Author Topic: Annihilation  (Read 1760 times)

Bondo

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Re: Annihilation
« Reply #10 on: March 20, 2018, 11:36:20 PM »
I don't know that the film as a whole is rising in my esteem because I'm still not sure how well the film actually carries the self-destruction theme but I have been thinking more about it. I imagine the distortions in the Shimmer ultimately represent the way our mental illness can bend our perception of reality, setting the table for our self-destruction. Certainly resonates for me having sometimes experienced those little voices in your head that basically go "A is going badly so sabotage B so that everything is going badly and you can commit fully to failure." Or maybe that's just me.

DarkeningHumour

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Re: Annihilation
« Reply #11 on: April 23, 2018, 08:12:48 AM »
This and many other tactical decisions were really ridiculous. If these were just normal people in this situation it'd be easier to suspend disbelief, but this is a military operation and their plan is to go straight in to the end, instead of a series of increasingly deeper missions, reporting back their findings each time. Maybe in the first expedition but after that you'd expect a more cautious reconnaissance approach.

I still enjoyed the movie visually and thematically, it was good enough to put aside my issues most of the time and enjoy the building tension and the puzzle pieces sort of coming together and the ideas about destruction and preservation and identity.

It seems prosaic to complain about this in the face of the movies' larger themes once they become evident, but I cannot get over these problems. PA put it perfectly: every tactical decision in the movie is absurd to verge on the pathologically stupid. The first expedition should have been a 10 minute exploration with a drone and the military would then have escalated its reconnaissance progressively. It seems so obvious to me that Garland's all or nothing approach boggles my mind. That's before we even get to the idea of a scientist only expedition into hostile territory or the fact that there seems to be no chain of command between the women.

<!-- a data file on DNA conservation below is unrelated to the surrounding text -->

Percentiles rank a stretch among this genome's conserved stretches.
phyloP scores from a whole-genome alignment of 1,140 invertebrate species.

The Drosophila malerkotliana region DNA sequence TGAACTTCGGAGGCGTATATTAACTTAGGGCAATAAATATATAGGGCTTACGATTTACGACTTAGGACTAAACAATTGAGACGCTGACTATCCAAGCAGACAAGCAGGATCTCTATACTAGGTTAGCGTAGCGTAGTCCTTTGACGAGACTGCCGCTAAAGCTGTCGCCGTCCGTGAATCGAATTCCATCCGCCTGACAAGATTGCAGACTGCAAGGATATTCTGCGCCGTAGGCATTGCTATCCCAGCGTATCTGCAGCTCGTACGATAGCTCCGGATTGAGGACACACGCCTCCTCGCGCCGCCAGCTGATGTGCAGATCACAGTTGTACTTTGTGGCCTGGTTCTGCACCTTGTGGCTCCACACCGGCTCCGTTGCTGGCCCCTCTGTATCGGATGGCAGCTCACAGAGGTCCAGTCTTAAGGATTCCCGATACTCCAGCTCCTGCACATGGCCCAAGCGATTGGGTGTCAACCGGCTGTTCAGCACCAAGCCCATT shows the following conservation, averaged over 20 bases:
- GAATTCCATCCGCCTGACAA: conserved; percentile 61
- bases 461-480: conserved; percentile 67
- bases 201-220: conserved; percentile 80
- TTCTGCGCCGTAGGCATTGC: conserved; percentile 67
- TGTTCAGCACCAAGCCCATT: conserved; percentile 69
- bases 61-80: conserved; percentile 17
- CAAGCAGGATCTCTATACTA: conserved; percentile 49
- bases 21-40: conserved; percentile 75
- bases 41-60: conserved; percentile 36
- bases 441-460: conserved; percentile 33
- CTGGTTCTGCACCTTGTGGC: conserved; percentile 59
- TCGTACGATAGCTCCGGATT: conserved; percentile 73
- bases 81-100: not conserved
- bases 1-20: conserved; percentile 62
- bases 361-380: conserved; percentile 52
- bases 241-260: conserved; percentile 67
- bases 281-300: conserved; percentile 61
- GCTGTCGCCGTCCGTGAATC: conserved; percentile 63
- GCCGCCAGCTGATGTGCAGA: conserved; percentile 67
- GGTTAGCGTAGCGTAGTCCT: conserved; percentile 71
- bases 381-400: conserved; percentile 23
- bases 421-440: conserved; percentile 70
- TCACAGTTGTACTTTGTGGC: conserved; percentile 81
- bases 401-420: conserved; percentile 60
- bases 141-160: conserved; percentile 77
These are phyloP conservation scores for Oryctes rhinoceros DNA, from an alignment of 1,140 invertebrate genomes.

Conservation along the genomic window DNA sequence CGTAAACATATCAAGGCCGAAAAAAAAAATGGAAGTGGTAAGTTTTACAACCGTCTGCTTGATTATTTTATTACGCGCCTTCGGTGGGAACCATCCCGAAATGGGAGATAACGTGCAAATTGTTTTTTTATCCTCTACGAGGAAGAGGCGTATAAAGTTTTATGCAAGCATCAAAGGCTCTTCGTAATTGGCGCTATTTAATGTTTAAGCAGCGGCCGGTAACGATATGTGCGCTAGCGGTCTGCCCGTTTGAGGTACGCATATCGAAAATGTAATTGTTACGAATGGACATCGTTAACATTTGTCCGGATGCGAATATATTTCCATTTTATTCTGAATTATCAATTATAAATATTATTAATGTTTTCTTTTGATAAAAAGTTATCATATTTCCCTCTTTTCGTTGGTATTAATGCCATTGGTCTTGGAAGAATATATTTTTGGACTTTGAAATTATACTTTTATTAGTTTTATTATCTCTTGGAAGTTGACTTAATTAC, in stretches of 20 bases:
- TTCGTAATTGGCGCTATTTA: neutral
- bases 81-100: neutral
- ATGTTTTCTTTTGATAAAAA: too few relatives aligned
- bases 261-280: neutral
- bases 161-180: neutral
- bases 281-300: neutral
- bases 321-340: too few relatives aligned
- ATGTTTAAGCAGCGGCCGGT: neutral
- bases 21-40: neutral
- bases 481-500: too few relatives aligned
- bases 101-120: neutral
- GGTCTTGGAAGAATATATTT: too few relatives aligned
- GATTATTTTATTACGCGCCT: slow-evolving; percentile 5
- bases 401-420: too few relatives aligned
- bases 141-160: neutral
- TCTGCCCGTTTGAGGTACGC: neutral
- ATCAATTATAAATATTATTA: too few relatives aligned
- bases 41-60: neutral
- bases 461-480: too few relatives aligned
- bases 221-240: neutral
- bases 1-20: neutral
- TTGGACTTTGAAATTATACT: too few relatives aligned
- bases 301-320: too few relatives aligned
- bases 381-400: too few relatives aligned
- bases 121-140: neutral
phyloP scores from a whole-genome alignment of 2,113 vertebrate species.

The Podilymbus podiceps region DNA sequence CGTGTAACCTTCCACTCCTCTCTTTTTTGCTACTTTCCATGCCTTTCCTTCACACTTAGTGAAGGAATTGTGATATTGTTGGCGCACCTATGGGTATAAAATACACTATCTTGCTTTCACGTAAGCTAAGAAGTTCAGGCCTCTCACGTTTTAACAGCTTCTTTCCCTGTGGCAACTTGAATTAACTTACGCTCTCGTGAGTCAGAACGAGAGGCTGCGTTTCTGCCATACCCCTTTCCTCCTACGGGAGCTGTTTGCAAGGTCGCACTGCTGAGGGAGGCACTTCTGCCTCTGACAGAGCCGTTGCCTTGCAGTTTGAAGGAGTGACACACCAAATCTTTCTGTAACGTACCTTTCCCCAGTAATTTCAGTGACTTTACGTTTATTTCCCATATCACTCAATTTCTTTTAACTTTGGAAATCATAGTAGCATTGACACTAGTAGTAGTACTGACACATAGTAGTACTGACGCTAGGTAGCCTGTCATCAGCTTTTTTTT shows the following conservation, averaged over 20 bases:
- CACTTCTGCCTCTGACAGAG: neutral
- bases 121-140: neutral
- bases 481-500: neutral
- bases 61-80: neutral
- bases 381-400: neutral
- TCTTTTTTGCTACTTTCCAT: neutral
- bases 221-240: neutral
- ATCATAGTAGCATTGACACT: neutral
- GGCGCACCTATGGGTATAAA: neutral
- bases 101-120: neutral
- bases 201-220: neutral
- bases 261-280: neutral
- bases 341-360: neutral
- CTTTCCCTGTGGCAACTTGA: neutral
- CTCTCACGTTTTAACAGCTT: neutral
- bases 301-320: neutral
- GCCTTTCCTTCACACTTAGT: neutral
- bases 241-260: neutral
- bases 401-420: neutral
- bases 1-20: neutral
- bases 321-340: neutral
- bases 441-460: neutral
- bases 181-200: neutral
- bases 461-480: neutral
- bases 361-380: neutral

I was very excited by the film right up until the scene where they watch the footage left behind by the earlier crew. While I can understand the paramedic being in shock and denial and insisting what they saw was "a trick of the light", it doesn't work for the movie that nobody called her on her obvious BS excuse. Nobody at any time could get over their shock and look at the footage again to prove they saw what they really saw. They let themselves get shouted down and the smart sci-fi film gets an immediate case of the dumb. It's not even a point that ultimately changes their mission, but the terrible way the scene is handled deflated me. Like it was a cheating lover, I switched from being trusting to being suspicious and doubtful.

I really bothered me that the EMT was the one to lose her cool. She should be the best prepared one to deal with trauma and gore, bar perhaps Portman, and she goes apeshit.  The fact that no one put her in her place showed how unprepared for this mission they all were.



This is all before I even start talking about the real interesting stuff about the movie. I don't even know where to begin to grapple with it.

One thing though. I can accept the whole refraction thing, even when it comes to DNA and biology, but on the beach there are trees that get duplicated into crystal versions of themselves, and that bothered me, because how are minerals supposed to be affected here?
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DarkeningHumour

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Re: Annihilation
« Reply #12 on: April 26, 2018, 09:32:05 AM »
Does anyone consider this to be a horror movie?
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1SO

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Re: Annihilation
« Reply #13 on: April 26, 2018, 12:46:55 PM »
I do. It has psychological terror, gore effects and a scary creature.
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Junior

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Re: Annihilation
« Reply #14 on: April 26, 2018, 02:06:10 PM »
Yeah, based on the bear alone. It's horror in the vein of HP Lovecraft but without the racism.
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valmz

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Re: Annihilation
« Reply #15 on: May 05, 2018, 12:26:25 AM »
I didn’t find the “plot holes” mentioned problematic at all. The team is scientists, not military, so tactics surely aren’t their forte. This is established both when Portman outshines the others with weapons and when they don’t instinctively form a battle plan - they’re not tacticians, they’re scientists.

As for the found footage scene, I thought they didn’t jump on the EMT’s ramblings for three great reasons: 1. Portman’s character is in shock 2. The crew is afraid of each other going crazy and are walking on eggshells with each other so as to avoid one actually going crazy and tying them all up. It happens anyway, so this fear is well-founded. 3. They want to see what the pool looks like currently. A lot is going on.